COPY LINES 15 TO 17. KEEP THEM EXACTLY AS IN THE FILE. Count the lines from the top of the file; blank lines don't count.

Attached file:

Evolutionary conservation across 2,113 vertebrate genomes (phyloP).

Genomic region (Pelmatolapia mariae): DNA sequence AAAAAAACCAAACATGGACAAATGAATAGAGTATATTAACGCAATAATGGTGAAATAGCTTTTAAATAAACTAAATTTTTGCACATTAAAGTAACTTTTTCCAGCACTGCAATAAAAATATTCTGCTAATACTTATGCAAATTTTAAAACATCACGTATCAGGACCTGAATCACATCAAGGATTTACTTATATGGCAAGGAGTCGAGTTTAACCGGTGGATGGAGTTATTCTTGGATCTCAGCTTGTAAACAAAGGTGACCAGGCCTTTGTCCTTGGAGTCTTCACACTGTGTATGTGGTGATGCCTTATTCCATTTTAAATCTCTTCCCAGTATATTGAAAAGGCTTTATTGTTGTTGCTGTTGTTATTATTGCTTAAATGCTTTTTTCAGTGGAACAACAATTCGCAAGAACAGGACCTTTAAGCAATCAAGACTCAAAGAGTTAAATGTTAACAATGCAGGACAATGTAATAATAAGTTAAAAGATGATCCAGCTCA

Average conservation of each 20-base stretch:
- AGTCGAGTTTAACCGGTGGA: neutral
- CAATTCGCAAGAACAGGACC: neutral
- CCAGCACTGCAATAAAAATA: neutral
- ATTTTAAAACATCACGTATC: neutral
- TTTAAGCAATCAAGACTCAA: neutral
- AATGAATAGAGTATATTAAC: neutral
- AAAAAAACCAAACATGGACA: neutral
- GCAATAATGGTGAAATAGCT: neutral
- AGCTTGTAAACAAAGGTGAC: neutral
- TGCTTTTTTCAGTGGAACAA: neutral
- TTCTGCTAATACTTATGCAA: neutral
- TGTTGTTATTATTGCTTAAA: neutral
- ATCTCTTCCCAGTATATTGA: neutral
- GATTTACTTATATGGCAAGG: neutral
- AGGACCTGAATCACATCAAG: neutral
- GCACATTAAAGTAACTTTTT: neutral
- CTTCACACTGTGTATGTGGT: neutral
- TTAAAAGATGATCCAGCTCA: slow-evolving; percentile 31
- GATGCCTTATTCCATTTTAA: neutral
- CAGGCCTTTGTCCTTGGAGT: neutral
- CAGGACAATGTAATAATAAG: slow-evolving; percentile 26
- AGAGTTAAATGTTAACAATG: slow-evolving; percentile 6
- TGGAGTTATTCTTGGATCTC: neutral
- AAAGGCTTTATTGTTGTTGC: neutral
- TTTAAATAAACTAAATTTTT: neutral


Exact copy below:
- TGTTGTTATTATTGCTTAAA: neutral
- ATCTCTTCCCAGTATATTGA: neutral
- GATTTACTTATATGGCAAGG: neutral